The highest resolution image of MU69 taken by New Horizons is now available. Phil Plait explains what it shows and what it can tell us about the population of bodies out there.After the monumentally successful flyby of Pluto in 2015, the New Horizons spacecraft continued on into the outer solar system. After traveling at more than a dozen kilometers per second out an additional billion kilometers or so, it shot past the odd little rocky iceball 2014 MU69 on January 1, 2019, passing it by the razor-thin margin of just 3,500 kilometers … and that was after traveling for over 6.6 billion kilometers from Earth!#Space #Astronomy #Asteroids #NewHorizons #MU69 #UltimaThule #Exploration
New Horizons took a lot of data during this encounter, comparable to what it did at Pluto, and it'll be another year or more before it's all back on Earth. So the New Horizons team did a clever thing: They prioritized what images to send back first. Among the highest priorities was getting the highest-resolution image sent back from the closest encounter as quickly as possible.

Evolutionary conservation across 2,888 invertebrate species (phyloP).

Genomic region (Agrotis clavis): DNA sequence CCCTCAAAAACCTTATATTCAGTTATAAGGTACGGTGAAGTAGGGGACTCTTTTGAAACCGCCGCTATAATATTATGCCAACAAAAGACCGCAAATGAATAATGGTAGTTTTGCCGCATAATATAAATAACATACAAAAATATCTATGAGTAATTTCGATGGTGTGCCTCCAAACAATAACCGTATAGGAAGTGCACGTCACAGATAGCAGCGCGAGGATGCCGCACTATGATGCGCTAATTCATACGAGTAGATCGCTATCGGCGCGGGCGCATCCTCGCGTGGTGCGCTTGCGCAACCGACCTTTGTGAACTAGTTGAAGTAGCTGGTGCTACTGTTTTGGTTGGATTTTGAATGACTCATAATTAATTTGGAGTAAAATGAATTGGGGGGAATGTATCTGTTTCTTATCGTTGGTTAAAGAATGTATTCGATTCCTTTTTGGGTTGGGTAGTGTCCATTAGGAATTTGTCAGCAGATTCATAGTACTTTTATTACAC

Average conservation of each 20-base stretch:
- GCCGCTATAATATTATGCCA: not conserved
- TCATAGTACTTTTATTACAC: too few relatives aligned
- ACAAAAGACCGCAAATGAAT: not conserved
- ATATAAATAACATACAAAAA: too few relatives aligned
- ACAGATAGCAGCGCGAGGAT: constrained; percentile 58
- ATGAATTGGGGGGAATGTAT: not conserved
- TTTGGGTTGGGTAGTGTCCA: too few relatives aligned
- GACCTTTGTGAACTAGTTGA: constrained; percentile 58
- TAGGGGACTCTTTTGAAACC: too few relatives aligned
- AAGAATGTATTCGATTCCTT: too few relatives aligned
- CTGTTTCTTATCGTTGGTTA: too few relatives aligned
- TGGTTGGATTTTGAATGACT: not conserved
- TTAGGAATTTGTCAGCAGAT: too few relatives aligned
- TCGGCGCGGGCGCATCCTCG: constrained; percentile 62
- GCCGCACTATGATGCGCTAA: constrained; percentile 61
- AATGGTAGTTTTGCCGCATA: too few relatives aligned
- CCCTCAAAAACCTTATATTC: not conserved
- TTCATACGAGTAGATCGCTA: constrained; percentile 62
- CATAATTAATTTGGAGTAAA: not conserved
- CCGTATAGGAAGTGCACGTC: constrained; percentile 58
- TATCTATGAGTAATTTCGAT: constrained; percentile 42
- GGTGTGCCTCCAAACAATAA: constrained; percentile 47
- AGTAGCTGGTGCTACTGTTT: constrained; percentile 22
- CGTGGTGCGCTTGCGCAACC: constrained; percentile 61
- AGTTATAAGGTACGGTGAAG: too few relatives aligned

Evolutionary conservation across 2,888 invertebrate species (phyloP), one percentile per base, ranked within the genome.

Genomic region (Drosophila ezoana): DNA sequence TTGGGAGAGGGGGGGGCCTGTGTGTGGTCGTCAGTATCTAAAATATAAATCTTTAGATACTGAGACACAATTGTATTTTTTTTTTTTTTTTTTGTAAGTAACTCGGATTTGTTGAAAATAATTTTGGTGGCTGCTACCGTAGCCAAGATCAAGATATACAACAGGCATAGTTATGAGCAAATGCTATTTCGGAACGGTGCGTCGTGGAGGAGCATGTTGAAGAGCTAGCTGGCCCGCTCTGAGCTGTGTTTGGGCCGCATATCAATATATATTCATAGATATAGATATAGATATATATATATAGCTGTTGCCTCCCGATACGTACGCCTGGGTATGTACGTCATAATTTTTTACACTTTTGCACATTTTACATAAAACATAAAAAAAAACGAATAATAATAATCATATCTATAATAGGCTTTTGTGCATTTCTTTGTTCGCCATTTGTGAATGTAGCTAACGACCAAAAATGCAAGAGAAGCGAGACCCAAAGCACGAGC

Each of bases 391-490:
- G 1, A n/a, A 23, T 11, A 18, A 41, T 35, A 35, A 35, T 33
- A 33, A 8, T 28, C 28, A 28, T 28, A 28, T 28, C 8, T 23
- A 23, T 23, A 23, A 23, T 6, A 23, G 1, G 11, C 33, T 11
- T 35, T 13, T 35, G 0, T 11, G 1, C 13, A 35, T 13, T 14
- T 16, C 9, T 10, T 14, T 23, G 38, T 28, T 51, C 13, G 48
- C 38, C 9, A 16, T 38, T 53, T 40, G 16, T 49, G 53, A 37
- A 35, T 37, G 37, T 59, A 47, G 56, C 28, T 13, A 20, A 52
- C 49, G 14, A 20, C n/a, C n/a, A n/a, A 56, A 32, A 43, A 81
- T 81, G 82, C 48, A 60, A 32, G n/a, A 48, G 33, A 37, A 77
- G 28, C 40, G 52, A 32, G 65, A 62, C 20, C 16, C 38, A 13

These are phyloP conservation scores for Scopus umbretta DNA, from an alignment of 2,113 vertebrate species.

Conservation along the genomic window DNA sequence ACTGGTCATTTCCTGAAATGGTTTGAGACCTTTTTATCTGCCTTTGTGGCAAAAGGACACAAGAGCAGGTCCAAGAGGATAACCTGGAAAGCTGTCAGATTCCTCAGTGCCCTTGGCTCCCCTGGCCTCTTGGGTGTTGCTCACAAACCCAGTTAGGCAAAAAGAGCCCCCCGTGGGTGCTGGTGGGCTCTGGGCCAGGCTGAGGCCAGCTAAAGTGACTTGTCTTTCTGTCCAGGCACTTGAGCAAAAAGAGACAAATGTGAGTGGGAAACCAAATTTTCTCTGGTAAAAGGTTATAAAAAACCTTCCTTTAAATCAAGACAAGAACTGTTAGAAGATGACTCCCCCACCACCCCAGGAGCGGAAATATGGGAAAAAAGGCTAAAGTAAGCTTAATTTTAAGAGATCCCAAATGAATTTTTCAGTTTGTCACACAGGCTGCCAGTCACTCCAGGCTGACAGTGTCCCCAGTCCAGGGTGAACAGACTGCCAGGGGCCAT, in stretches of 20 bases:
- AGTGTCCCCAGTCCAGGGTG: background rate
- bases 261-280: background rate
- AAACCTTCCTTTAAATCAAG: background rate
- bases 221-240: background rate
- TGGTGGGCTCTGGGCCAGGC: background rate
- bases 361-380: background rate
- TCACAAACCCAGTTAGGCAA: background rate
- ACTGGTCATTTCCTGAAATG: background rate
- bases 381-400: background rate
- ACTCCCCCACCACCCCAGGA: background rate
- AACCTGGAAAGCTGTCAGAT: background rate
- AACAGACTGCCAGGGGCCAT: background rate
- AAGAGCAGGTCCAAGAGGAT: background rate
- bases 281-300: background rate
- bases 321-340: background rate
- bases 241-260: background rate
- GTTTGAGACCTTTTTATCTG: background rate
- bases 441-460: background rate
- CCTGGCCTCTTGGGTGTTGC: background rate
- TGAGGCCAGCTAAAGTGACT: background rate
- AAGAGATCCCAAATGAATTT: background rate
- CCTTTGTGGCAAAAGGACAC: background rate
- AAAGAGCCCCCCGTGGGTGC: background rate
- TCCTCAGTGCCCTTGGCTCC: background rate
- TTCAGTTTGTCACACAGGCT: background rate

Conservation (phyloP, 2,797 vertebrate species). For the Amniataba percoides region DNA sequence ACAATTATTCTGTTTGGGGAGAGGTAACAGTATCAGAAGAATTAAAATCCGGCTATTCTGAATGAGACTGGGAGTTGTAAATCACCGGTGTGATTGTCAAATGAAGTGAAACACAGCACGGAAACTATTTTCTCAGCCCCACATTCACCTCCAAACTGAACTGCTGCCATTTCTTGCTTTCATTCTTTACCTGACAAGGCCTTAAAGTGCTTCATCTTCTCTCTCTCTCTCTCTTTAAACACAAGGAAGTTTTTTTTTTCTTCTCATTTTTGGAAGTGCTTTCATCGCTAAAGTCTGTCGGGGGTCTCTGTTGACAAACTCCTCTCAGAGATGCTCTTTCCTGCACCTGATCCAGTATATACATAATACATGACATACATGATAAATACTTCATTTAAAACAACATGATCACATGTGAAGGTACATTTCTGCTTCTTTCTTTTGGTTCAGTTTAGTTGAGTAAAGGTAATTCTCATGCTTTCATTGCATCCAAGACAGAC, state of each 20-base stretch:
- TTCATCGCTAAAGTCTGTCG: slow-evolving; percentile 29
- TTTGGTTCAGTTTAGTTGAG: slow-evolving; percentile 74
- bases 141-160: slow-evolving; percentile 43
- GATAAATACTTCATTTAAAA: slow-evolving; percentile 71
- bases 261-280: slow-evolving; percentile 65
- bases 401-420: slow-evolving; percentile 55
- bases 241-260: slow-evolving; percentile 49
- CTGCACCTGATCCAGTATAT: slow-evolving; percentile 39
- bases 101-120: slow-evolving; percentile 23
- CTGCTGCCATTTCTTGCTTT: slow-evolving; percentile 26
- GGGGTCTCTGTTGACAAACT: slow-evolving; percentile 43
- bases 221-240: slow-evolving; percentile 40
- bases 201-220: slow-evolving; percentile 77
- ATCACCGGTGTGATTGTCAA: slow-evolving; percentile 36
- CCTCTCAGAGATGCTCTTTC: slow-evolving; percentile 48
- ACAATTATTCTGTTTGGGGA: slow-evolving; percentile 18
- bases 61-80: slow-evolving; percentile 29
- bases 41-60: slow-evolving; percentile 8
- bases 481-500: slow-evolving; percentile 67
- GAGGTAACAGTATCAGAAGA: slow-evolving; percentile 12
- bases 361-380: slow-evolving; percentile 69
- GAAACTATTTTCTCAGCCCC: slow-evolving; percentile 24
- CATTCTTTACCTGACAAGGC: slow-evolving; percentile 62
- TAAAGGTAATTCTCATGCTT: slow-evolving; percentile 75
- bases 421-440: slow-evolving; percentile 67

And now that image is here.
You might think that being out there, exposed to space out past Neptune for billions of years, MU69 would be covered in craters. For Pluto that's not the case because we think its surface gets repaved, so to speak, from subsurface processes that bubble up liquid from the interior. However, MU69 is far too small for that, and is certainly solid throughout. So a dearth of craters means there must be a dearth of impactors.
Interestingly, some scientists actually predicted this! They used the number of small craters seen on Pluto and its huge moon Charon, together with measurements and estimates of sizes of small objects past Neptune (called trans-Neptunian objects [TNOs], or more specifically in this case the Kuiper Belt), first to try to figure out the size distribution of objects out there capable of hitting MU69, and then to predict the size distribution of craters on MU69. Keep in mind that this was all done before the MU69 encounter!